Then came a rumbling, grinding sound, from his right and above him, that he soon realized wasn’t thunder. He doubled his pace, heading for the streambed, even though there was almost nowhere to go. The water was too high and fast for him to walk along it, but he didn’t like being hemmed in by the trees — he couldn’t see anything. The rumbling kept on, and was growing, along with cracking sounds, and he knew the danger he was in now. There was a rockslide, or a mudslide, soil weakened by the soaking rains and triggered by waterfalls and the wind tearing at the trees. He just didn’t know which way it was coming, or which way safety lay.
Without a second thought, he dropped the bundle he was carrying and sprinted on an angle for the stream. If it was a choice between the flood and the slope above falling down on him, he’d rather take his chances with the water.
The growing sound — of growling earth and cracking timber — hit his ears first, then the smell of the dirt and the broken wood, and then the ground beneath him heaved. He wasn’t going to make it to the stream, unless he was thrown into it. He had no choice in the matter now.
His hands clawed instinctively at the branches around him. Handholds were ripped away from him, and he slammed against one tree-trunk, bouncing off it to land almost straddling another. He tried to get purchase with his feet, some idea in his head of riding it out, of climbing above the avalanche of debris, but he lost his footing immediately, slipping to fall between tumbling trunks. He knew the danger of being caught between them and scrambled to get back on top.
The jagged edge of a broken branch ripped across his leg, and Raven yelled hoarsely at the sudden, searing pain. He fell again, half-draped across a thick pine branch that smelled sharply of sap and heartwood. The slide of earth was slowing, the rumbling almost done, trees creaking where they came to rest against each other, bending limbs to the breaking point and beyond. He clutched the branch and with his foot sought something to brace against below. Then the top half of the pine tree came down just as the tree beneath him gave way, and he fell an abrupt wolf-length before his head hit the trunk below and blackness came over him.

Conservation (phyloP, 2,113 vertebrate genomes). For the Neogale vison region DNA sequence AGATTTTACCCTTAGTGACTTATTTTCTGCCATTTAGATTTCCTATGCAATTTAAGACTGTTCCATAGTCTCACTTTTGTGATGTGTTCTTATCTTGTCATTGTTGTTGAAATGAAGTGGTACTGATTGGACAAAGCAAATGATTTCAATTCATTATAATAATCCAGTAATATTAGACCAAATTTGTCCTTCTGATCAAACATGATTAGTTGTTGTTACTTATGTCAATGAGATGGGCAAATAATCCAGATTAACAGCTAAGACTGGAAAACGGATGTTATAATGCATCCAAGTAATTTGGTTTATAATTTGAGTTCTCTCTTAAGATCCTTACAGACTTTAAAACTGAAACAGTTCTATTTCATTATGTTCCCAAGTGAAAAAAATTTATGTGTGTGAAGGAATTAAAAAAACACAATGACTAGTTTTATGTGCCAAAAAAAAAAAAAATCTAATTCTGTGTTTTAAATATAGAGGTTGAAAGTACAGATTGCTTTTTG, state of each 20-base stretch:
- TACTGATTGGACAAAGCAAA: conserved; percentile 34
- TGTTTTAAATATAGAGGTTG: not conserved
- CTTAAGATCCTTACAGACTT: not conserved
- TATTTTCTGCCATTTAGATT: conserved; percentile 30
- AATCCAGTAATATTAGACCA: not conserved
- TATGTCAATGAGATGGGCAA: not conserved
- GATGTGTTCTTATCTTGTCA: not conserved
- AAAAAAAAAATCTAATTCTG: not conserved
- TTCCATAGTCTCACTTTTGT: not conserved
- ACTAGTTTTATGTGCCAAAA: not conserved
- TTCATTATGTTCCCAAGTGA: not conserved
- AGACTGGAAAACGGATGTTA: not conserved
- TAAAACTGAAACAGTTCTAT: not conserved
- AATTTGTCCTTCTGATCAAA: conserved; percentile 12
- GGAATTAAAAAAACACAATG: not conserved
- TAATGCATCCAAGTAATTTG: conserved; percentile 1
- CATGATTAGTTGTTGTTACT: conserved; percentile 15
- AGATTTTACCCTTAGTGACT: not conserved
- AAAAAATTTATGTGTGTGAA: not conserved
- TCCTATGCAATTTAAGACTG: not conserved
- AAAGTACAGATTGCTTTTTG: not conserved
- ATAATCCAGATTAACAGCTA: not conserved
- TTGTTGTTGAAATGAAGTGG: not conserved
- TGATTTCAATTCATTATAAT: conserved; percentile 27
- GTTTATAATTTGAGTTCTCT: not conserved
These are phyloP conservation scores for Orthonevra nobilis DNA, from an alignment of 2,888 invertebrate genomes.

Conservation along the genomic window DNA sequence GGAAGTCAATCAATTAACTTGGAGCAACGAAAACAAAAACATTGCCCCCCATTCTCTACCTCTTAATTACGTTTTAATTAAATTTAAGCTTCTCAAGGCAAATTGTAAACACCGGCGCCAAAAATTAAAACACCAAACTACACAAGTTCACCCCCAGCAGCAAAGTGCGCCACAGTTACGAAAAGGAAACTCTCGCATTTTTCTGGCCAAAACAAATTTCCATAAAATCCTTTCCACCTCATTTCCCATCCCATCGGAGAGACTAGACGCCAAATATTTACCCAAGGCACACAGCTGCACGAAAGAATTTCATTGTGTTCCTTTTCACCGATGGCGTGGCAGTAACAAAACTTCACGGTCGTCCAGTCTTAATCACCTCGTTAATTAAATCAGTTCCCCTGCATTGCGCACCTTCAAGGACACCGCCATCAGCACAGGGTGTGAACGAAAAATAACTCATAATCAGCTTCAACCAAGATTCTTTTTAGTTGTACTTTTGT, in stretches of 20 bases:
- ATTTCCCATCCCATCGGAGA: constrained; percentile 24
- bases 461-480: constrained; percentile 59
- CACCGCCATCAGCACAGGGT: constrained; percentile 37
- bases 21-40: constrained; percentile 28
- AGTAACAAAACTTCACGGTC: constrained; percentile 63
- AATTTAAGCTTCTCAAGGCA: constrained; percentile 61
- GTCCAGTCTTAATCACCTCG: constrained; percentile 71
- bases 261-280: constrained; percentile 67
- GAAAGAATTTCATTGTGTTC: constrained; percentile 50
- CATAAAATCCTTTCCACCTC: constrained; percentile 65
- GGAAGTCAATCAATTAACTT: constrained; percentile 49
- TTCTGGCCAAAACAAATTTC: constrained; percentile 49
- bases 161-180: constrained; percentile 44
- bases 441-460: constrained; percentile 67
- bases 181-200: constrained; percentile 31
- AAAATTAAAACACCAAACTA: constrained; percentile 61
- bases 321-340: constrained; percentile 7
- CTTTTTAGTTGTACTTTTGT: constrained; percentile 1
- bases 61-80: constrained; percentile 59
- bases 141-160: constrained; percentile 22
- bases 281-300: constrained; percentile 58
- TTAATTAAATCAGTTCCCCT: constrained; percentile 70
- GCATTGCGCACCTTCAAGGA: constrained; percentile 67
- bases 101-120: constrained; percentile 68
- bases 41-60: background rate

He couldn’t have been out for long, there was still light in the sky when Raven opened his eyes again. The rain was gone and the only sound was dripping and the creaking of timbers settling from the landslide. He woke to pain, in his head, his ribs, and leg, but cautious movement and an exploration with his hands didn’t turn up any wounds worse than what he remembered of the branch tearing his right leg. Thank the High Ones, nothing felt broken, not even his sore ribs.
But his first attempt to move, and extricate himself from the tangle of branches he’d fallen in, ran into unexpected difficulty.
He couldn’t move his head. Or at least, he could only move it so far before a sharp tugging on his scalp stopped him. Trying to twist to see the problem didn’t work, either. It rolled his ribs uncomfortably on the tree trunk beneath him, and his head couldn’t turn far enough to see, before the pain stopped him.
Reaching back, his fingers probed the back of his head. They met the lump where it had hit the tree and knocked him out. Everything was still so wet that he couldn’t tell by touch if it was bleeding or not; the smell of the blood from his leg overwhelmed anything else but the sharp smell of pine sap and fresh-split wood…
Raven groaned, realizing just a moment before his fingers found the problem. The scent of pine was all around him, he was half-sitting within the top branches of a long-needled tree. Flowing sap covered the ends of those breaks and was oozing all around him. The stickiness he had found in his hair wasn’t dried blood, but sap — and it had glued his head to the tree.
He didn’t relish the idea of pulling that much hair out by the roots, especially when he couldn’t see how far the tangled portion extended. It felt like a long way, and now that he had the sap on his fingers more of his hair was sticking to them. He let out a long breath in a sigh of relief when he remembered tucking his knife into the waist of his trousers. If only he hadn’t dropped it — but no, that wasn’t another branch digging into his left buttock, it was the knife. He groped around for it awkwardly, and cut open his finger on the edge before he got it free.